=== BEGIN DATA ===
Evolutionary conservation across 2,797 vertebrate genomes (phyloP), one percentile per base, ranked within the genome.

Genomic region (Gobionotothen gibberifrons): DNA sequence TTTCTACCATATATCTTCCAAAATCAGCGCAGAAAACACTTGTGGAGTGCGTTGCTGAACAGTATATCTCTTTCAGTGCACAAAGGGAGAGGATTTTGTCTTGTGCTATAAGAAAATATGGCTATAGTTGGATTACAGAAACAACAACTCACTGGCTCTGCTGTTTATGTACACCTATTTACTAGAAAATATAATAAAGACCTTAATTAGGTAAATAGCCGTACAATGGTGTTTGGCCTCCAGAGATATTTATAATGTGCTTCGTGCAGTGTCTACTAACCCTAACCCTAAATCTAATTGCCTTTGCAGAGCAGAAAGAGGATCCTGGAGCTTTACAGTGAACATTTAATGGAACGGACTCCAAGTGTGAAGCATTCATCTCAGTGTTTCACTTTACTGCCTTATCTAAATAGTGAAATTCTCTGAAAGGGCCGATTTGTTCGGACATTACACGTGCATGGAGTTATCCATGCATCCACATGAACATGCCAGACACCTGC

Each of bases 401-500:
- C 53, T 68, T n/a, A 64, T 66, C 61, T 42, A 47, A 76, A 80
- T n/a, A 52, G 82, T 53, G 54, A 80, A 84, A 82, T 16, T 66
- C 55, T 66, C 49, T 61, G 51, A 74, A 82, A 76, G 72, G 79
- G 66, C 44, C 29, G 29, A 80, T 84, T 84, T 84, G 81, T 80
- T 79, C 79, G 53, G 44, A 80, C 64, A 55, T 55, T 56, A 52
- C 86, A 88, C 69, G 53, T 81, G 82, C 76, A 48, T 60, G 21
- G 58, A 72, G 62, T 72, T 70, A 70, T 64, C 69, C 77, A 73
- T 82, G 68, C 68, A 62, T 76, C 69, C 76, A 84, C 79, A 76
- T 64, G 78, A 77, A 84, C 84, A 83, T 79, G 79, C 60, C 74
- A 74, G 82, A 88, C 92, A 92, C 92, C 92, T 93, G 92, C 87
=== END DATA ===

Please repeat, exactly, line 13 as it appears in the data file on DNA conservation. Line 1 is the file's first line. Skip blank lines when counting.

- A 74, G 82, A 88, C 92, A 92, C 92, C 92, T 93, G 92, C 87